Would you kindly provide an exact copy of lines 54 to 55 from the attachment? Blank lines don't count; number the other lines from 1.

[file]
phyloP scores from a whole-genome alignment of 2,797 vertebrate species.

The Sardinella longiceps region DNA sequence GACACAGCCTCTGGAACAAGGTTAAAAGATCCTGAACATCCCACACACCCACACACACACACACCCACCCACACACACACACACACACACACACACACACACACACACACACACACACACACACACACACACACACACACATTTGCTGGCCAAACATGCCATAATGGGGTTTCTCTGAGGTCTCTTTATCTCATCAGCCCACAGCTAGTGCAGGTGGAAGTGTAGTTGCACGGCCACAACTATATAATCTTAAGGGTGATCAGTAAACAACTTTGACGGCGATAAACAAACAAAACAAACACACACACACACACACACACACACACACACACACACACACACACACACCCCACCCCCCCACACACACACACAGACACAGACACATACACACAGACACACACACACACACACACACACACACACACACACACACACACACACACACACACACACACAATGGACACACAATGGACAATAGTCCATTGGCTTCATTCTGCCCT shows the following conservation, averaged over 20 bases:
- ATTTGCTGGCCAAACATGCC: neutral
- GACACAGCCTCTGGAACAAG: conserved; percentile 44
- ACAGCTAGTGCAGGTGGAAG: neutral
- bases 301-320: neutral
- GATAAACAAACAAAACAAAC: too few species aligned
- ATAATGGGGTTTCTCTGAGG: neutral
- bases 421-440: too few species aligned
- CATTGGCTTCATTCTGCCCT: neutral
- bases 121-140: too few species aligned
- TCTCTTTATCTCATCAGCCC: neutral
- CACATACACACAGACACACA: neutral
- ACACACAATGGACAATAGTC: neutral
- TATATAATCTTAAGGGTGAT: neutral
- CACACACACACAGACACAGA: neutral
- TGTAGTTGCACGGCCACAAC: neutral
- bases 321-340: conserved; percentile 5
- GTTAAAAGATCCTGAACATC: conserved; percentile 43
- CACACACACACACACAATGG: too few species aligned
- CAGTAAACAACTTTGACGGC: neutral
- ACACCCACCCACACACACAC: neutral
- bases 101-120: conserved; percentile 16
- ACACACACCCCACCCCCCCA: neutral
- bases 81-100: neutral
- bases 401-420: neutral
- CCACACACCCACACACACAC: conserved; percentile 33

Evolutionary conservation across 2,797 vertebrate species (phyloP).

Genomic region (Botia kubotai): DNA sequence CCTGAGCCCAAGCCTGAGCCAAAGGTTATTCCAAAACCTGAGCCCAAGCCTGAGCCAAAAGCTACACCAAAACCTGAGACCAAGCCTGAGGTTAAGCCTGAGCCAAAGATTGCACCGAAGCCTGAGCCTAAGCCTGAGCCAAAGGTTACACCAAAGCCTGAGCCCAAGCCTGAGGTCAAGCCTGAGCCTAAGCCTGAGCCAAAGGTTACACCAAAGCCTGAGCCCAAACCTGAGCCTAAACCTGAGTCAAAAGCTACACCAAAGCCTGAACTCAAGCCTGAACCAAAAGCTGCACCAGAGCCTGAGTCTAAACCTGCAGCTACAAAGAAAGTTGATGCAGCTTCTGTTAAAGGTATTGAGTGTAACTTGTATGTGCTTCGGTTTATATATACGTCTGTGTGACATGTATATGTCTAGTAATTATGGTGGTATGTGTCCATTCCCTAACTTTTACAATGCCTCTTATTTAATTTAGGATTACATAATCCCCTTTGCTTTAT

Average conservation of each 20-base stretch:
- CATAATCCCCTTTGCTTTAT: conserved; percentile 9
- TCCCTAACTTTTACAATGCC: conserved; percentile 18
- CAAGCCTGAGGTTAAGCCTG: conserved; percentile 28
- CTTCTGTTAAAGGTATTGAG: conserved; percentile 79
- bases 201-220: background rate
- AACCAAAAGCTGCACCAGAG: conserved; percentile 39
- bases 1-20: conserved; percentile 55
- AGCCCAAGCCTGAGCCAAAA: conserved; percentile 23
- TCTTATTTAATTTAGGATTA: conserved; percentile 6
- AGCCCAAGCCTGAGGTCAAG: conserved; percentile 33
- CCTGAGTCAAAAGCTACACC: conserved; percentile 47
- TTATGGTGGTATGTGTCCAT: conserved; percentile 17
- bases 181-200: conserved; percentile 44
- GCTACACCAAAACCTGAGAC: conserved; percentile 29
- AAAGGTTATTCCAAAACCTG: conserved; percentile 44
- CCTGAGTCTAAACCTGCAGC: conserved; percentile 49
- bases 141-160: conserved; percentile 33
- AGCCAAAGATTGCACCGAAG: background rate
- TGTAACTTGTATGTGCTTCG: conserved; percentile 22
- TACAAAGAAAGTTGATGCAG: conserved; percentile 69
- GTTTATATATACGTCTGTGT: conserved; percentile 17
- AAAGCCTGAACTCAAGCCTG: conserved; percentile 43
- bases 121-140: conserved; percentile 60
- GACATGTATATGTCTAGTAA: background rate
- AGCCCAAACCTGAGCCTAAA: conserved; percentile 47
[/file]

- GACATGTATATGTCTAGTAA: background rate
- AGCCCAAACCTGAGCCTAAA: conserved; percentile 47